An Unlikely Partnership Makes Sense
by Don Wilkinson
The New Bedford Whaling National Historical Park (NBWNHP) is a 16-acre urban park spread over thirteen city blocks, many of them cobblestoned, and is part of the National Park Service (NPS). In 2014, the NBWNHP approached the New Bedford Art Museum/Artworks! (NBAM/AW!) to invite it to participate in the centennial anniversary celebration of the NPS. It was decided that the museum would host an exhibition of works by the famed 19th century landscape painter of the American West, Albert Bierstadt. Born in Solingen, Rhine Province, Prussia in 1830, Bierstadt moved to New Bedford with his family the following year.
But why a Bierstadt show to celebrate the NPS? There is a meandering, far-reaching connective thread. His paintings of the frontier, when exhibited and copied and published back East during the years in the ugly shadow that followed Civil War, captured the imagination with thoughts of glory, riches and new beginnings. Bierstadt was not the horse that was Manifest Destiny, but he was the spur on the boot heel that jolted the steed to a gallop.
The western expansion changed the face of the nation, and that change was a double-edged sword. One edge was the slaughter of indigenous people; the extraction of minerals; the rerouting of rivers for agricultural irrigation; the taking of animal life; and the alterations to the great woods, plains, mountains and bodies of water that would forever change the landscape itself. The other edge is the germination of the seeds of preservation and conservation, as tended to by the great John Muir, the “Father of the National Park Service.”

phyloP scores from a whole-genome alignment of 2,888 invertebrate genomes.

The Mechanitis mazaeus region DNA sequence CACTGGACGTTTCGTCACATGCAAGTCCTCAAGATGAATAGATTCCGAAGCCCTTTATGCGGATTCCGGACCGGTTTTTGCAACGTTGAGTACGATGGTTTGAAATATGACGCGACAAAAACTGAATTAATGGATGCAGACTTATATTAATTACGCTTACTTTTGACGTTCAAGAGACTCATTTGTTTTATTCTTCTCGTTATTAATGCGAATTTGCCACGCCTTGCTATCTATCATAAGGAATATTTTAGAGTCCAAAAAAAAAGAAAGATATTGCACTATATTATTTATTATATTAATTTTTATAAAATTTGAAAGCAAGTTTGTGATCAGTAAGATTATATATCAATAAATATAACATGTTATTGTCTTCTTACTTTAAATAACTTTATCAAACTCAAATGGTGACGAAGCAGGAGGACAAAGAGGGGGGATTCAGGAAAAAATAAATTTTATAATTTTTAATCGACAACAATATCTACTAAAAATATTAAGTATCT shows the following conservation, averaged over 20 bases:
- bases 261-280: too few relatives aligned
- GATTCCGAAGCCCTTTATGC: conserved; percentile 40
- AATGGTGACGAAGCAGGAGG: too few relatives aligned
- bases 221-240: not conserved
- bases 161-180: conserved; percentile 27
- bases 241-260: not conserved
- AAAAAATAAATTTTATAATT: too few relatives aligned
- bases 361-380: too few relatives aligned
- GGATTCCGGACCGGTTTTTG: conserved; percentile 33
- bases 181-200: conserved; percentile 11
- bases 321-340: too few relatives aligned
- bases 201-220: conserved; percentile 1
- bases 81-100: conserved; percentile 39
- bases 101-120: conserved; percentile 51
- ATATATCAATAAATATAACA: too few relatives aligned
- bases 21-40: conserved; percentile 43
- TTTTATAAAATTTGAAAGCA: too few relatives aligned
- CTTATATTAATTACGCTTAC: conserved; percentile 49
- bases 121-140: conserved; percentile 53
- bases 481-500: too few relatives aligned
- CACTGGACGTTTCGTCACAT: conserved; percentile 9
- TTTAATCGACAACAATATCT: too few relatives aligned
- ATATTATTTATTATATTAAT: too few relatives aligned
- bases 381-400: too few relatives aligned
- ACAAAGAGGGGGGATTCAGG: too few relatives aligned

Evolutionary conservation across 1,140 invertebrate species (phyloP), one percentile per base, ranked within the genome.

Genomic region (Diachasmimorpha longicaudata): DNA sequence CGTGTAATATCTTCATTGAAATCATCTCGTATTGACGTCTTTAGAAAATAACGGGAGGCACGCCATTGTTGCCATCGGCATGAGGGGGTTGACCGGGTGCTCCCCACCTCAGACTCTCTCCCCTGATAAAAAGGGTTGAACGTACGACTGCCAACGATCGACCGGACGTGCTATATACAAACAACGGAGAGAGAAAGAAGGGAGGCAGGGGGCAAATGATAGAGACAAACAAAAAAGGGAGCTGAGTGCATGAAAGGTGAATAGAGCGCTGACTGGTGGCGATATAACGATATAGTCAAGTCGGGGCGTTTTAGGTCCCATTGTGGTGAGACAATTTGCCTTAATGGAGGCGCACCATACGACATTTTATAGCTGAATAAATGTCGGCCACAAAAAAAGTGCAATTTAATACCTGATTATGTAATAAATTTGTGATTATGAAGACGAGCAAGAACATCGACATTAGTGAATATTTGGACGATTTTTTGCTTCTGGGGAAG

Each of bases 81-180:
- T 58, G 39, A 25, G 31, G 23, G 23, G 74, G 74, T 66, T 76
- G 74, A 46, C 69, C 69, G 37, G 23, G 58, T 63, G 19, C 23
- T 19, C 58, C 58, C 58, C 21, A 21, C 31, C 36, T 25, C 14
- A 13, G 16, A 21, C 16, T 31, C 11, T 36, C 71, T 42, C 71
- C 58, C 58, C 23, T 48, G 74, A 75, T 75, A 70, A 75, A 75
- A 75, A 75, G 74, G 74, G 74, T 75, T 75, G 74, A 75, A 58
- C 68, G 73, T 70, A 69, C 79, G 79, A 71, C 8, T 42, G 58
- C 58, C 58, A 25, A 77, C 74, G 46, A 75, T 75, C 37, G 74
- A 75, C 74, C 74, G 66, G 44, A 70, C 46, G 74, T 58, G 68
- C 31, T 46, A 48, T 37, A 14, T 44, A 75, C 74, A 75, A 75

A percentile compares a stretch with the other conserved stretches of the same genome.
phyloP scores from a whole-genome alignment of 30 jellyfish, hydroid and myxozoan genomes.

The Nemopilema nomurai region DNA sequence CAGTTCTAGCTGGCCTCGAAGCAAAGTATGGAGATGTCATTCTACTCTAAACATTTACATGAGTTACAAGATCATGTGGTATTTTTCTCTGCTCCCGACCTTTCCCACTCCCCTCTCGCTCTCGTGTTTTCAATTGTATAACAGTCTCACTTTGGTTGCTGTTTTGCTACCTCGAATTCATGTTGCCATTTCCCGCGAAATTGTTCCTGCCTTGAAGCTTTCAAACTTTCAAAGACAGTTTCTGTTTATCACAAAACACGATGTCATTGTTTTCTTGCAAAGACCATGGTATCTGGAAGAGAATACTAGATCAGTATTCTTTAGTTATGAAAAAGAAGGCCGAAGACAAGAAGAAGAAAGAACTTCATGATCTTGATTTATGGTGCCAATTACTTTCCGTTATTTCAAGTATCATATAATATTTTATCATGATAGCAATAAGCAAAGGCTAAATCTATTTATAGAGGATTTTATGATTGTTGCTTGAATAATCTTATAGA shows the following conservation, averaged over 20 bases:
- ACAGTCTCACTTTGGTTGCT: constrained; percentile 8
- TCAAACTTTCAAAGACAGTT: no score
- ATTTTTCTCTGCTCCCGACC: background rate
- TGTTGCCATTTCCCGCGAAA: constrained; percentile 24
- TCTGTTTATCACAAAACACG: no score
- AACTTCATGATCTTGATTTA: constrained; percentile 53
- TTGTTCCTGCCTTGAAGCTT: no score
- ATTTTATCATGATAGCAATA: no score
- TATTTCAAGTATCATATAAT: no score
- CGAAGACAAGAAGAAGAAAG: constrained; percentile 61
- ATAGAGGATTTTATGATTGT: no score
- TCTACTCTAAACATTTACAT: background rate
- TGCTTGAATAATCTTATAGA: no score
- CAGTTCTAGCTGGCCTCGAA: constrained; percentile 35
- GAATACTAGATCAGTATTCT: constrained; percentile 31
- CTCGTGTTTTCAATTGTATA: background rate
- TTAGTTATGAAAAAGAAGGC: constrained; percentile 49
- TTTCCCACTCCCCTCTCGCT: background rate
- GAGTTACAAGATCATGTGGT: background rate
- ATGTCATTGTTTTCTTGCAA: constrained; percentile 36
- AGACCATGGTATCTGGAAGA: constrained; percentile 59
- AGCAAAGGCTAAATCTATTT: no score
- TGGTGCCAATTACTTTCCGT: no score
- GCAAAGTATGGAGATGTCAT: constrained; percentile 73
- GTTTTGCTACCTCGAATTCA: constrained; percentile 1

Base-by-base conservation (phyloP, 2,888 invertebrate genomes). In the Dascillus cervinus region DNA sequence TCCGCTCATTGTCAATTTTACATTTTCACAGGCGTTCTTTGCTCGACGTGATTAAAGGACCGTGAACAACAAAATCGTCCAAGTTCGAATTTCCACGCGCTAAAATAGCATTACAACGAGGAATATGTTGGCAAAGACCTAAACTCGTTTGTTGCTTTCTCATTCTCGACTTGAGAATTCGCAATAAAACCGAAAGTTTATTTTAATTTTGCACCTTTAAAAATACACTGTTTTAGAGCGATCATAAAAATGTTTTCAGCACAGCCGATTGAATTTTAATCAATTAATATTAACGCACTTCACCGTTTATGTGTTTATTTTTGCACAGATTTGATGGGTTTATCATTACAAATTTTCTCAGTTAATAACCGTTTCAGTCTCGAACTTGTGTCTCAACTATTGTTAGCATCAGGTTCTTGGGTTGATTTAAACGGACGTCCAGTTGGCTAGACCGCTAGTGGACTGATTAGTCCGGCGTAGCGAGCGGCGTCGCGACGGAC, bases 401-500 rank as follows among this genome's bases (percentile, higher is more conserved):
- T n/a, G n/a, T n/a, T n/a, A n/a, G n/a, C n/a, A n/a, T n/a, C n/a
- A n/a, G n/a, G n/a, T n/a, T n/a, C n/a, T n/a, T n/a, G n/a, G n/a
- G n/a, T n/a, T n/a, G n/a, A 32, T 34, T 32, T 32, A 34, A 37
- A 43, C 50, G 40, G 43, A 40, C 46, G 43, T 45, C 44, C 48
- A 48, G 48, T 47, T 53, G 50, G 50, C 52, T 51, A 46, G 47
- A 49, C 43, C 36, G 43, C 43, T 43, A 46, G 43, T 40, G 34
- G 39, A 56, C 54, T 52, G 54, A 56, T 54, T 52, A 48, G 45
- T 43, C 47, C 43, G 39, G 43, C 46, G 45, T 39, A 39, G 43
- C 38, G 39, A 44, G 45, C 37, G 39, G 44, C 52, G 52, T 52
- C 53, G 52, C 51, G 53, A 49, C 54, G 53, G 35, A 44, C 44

Working with a host of cultural collaborators and lenders from across the nation, including the New Bedford Whaling Museum, the Rotch-Jones-Duff House, the Trustees of Reservations and many others, NBAM/AW! has mounted an ambitious and provocative showing. Perhaps the most important partner was the New Bedford Free Public Library, located directly across the street from the museum. The library generously lent three striking Bierstadt paintings and their Curator of Art, scholar Janice Hodson, who worked with the museum’s exhibition manager J.R. Uretsky and a small army of volunteers. The show is built around Bierstadt and features the three paintings from the library as well as four rarely- or never-before-seen works lent by anonymous collectors, several paintings from other cultural institutions, and a series of his engravings.